We live in a world where everything has become so accessible, opening endless opportunities for people to interact through work, study, or travel. Such avenues have made it possible for so many people to meet with their spouses, thereby, giving rise to intercultural relationships.

Cross-cultural relationships or better yet intercultural relationships bring with it a wide range of new experiences to every spouse and even the family members. As much as they may appear to be so beautiful and exciting, they also come with their fair share of misunderstandings, challenges, and hardships. For instance, trying to bring that unity between two families from a completely different background is not always easy.

On the other hand, there are so many moments that define intercultural relationships that can make one to appreciate each other regardless of their underlining difference. To make it even more interesting is how those differences can turn out to be thrilling. However, every good thing has its negative side and so does intercultural relationships.

The good side of intercultural relationships

Breaking stereotypes

Intercultural relationships help to break negative stereotypes or perceptions about a particular race/community being looked down upon as bad or not worth it. By doing away with stereotyping, it helps create an environment of acceptance between the couples and those around them.

Learning of new experiences and skills

One of the greatest advantages of any intercultural relationships is that it opens up abundant ways for couples to gain new experiences and skills from each other. This can range from learning about their different cultural traditions, food delicacies, religion, and the family structure.

Outside exposure

There is that exposure that couples can gain when they visit each other’s home countries during the holiday season. The advantage of this is that both will be introduced to different new things that they might have never thought of, never seen, smelt, felt, did or even tasted. For instance, a spouse from Africa can really learn a lot when she visits her partner who lives in America and vice versa.

Learning of a new language

Since both couples are of different nationality or race, then there exists a foreign language between them other than that of their home country. For an effective communication with each other and even with the family members, couples should learn their spouse foreign language to make communication much easier and very comfortable. Learning the other party’s language plays a pivotal role in strengthening the bond between couples. It’s also quite romantic and fascinating when couples teach each other their different languages.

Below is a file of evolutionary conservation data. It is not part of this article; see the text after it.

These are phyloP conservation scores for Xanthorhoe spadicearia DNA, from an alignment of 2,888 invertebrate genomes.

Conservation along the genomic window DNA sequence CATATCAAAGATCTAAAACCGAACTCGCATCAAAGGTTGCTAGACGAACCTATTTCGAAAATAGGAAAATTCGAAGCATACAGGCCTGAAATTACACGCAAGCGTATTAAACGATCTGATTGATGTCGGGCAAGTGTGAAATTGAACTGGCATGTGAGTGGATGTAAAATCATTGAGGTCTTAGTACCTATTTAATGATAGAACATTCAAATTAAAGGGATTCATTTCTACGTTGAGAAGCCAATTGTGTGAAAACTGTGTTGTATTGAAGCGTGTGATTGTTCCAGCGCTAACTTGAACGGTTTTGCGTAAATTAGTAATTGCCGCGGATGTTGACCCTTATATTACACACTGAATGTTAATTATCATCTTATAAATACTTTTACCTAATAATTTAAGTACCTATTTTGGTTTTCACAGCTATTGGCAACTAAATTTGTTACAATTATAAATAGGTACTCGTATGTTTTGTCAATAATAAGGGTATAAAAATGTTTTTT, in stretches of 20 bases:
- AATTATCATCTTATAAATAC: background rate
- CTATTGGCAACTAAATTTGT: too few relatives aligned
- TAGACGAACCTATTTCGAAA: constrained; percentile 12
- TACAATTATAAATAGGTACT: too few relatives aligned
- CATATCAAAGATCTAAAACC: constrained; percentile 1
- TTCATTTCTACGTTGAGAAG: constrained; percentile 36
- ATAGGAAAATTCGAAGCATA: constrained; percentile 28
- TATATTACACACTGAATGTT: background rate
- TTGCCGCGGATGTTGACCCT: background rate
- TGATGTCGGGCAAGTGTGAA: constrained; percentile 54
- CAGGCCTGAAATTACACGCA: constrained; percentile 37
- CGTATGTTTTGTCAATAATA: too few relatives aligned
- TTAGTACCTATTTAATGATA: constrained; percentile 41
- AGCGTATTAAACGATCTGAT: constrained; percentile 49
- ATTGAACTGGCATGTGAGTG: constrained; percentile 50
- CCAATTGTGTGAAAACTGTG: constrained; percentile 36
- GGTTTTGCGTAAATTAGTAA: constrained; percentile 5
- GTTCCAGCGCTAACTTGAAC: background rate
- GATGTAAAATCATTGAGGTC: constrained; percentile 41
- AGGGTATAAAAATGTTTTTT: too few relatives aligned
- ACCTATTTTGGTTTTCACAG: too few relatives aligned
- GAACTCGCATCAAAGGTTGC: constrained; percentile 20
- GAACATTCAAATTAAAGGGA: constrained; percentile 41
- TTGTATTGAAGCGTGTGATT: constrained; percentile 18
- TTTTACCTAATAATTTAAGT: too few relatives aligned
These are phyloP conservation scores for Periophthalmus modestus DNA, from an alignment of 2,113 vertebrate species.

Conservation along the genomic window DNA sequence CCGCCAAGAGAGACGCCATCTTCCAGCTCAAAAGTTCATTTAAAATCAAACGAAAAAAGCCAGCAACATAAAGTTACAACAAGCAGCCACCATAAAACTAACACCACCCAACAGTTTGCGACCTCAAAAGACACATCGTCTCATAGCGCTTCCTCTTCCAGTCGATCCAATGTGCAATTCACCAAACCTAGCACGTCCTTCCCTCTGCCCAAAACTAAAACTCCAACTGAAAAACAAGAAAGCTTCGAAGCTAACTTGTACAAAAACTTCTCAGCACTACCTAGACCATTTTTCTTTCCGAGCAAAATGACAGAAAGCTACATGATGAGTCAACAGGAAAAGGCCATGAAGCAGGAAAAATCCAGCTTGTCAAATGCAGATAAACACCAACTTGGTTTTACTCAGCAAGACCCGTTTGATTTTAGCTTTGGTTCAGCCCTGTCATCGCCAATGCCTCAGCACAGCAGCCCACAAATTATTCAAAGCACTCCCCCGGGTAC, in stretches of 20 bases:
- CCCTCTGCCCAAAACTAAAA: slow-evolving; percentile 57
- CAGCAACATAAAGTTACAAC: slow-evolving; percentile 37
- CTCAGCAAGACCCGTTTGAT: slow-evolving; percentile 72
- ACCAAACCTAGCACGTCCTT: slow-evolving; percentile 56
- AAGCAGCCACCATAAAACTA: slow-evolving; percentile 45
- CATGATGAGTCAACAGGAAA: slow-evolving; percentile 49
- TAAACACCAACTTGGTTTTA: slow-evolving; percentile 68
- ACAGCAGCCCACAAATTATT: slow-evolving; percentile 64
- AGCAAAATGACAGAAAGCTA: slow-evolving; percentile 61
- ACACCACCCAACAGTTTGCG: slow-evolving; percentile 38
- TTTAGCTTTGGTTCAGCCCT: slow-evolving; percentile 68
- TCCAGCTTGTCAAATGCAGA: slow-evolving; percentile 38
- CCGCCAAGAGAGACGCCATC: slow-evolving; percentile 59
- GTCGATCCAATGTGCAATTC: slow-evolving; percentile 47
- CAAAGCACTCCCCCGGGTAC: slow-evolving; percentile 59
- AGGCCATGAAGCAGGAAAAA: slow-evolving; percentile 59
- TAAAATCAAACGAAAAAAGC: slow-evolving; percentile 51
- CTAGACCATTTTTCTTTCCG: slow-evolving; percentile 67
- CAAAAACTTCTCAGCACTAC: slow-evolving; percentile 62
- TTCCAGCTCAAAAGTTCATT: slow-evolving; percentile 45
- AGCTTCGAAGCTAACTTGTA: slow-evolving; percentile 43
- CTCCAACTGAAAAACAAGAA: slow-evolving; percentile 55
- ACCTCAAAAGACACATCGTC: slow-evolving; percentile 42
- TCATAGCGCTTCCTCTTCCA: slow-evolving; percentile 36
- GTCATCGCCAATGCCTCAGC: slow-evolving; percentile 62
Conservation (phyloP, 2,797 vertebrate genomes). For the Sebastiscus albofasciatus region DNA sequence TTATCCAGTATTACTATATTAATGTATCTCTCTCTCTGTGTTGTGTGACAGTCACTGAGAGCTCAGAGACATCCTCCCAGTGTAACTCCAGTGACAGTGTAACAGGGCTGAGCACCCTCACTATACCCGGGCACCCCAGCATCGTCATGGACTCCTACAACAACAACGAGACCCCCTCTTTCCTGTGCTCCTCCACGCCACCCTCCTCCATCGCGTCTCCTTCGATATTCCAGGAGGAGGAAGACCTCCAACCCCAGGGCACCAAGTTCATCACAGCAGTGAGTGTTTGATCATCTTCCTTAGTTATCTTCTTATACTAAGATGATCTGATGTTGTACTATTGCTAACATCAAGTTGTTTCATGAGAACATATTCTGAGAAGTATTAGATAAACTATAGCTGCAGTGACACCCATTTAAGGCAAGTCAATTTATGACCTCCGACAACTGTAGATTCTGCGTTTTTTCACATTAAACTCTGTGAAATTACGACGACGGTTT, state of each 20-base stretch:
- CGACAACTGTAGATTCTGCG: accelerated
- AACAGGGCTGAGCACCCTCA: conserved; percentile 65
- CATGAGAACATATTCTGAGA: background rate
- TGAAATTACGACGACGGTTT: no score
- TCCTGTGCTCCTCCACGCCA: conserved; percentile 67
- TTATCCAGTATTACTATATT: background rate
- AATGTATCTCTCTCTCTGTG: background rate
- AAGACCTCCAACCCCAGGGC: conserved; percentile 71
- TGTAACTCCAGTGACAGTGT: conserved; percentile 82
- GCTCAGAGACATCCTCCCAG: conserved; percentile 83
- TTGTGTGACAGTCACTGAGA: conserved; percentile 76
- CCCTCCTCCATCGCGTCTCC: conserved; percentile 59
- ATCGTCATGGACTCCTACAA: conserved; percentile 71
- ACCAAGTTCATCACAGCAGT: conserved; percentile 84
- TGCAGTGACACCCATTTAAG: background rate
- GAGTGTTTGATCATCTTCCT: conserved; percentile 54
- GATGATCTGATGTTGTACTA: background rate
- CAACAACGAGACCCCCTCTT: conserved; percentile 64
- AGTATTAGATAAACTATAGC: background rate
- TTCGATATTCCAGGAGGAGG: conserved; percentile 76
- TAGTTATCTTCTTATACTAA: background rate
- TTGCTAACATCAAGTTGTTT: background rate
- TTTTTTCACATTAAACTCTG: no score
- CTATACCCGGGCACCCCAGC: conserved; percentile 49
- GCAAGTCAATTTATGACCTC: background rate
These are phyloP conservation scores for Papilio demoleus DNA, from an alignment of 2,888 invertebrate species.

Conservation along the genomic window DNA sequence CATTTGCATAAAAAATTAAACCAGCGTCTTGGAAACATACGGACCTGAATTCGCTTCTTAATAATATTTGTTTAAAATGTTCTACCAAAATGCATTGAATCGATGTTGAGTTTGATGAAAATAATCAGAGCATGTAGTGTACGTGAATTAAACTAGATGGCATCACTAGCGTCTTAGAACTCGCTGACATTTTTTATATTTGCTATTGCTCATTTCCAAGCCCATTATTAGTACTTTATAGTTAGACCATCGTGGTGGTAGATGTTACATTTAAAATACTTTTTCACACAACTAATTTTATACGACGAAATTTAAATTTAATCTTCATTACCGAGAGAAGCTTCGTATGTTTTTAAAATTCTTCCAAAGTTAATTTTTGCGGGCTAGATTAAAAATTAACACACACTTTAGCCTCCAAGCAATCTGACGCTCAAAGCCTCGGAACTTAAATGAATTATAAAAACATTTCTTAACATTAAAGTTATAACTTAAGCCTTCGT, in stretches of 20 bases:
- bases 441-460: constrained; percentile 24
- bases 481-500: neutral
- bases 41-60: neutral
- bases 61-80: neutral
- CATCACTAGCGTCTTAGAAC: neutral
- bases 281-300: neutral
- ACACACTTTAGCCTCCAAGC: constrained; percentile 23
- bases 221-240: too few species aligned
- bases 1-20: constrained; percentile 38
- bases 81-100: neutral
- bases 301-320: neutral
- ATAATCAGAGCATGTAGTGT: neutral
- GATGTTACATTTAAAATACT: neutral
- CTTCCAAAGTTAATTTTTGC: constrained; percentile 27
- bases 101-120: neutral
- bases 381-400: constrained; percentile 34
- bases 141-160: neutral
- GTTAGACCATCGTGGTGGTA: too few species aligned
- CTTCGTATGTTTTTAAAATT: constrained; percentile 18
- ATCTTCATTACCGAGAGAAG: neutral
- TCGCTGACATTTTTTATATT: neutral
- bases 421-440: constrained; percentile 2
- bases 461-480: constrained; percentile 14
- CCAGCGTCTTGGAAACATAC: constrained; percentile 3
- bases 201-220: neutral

The ugly side of intercultural relationships

Negativity and frustrations from friends and family

As much as couples may find comfort in each other, the stumbling block might lie with the family and friends who may not recognize and approve of the relationship. Friends and family may end up developing a negative stereotype regarding your partner especially if he/she is of a particular race or country. Alternatively, having that belief that you will end up forgetting your culture and traditions simply because you are committed to someone from a different culture might seem unacceptable for the family.

The negative reaction can go as far as being treated differently, being judged unfairly, or even people making disturbing and inappropriate comments about your spouse or you as a couple. In some cases, stereotyping can be too much to the extent that it may discourage couples from getting married.

Cultural erosion

There is the possibility of one spouse losing their cultural identity partially or totally due to the difference in cultural backgrounds between the couples. This can go as far as having to forget about your own cultural traditions, celebrations/festivals and adapting to the other as some cultures may demand it.

Relocation huddles

Since both couples come from different countries then the major challenge they may face is in deciding which country to relocate to. A spouse may find it challenging to relocate because it may mean not being able to frequently see his/her family members, a situation that may lead to conflicts or even breakups. Therefore, both parties should discuss it ahead of time and agree.

Minor culture based disagreements

Disagreement may arise from minor things like preparation food, eating, clothing, gender roles when it comes to distribution of chores, money/finances among other things. The disagreement between couples can be endless and at times may lead to conflicts within the family if not resolved.